Professor Jeremy Pearson, Associate Medical Director at the British Heart Foundation, which helped fund the research, said: “Whether measurement of IgG will become a valuable tool for improving prediction of heart attack needs more investigation, but this well-designed study does provide further evidence for the role of the immune system in heart disease and the protective effects of IgG.

“Heart attacks devastate thousands of families across the UK each year and research like this is vital to improving diagnosis so doctors are able to act fast and try to prevent a potentially deadly incident.”

Find out more about how research is beating heart disease at bhf.org.uk/research

ENDS

To request interviews or for more information please call the BHF press office on 020 7554 0164 (07764 290 381 – out of hours) or email newsdesk@bhf.org.uk.

Notes to editors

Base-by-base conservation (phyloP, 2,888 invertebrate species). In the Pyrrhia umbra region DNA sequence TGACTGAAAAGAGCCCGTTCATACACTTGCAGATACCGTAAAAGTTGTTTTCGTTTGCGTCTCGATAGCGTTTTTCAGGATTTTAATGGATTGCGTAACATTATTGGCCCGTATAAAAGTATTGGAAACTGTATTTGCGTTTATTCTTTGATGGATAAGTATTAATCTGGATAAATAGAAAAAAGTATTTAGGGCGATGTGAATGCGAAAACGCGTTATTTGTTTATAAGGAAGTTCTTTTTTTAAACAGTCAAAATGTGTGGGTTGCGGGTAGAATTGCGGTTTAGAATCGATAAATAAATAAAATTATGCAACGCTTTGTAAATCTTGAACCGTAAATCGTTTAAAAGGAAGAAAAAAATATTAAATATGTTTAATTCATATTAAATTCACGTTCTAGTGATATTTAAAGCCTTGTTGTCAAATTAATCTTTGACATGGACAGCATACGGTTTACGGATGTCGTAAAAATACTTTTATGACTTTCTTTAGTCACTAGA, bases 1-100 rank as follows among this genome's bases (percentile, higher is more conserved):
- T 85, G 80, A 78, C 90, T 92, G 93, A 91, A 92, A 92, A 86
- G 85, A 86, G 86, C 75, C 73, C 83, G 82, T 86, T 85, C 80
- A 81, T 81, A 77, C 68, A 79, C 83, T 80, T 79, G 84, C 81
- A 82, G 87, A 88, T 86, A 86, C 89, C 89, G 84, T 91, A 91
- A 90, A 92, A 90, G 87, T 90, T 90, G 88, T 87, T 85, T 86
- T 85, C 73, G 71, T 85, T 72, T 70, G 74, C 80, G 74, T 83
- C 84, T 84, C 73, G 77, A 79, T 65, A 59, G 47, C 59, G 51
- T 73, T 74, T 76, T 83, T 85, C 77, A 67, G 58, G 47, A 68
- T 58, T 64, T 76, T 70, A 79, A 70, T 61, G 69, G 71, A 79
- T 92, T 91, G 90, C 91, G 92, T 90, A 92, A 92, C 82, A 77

1) Khamis RY, Hughes AD, Caga-Anan M et al. High Serum Immunoglobulin G and M Levels Predict Freedom from Adverse Cardiovascular Events in Hypertension: a Nested Case-Control Substudy of the Anglo-Scandinavian Cardiac Outcomes Trial. EBioMedicine doi:10.1016/j.ebiom.2016.06.012 (2016).The paper will go live here after the embargo lifts: http://www.ebiomedicine.com/article/S2352-3964(16)30256-0/fulltext

2) BHF Cardiovascular Disease statistics available online: https://www.bhf.org.uk/research/heart-statistics

About the British Heart Foundation (BHF)For over 50 years we’ve pioneered research that’s transformed the lives of people living with heart and circulatory conditions. Our work has been central to the discoveries of vital treatments that are changing the fight against heart disease. But so many people still need our help. From babies born with life-threatening heart problems to the many Mums, Dads and Grandparents who survive a heart attack and endure the daily battles of heart failure. Every pound raised, minute of your time and donation to our shops will help make a difference to people’s lives. For more information, visit bhf.org.uk.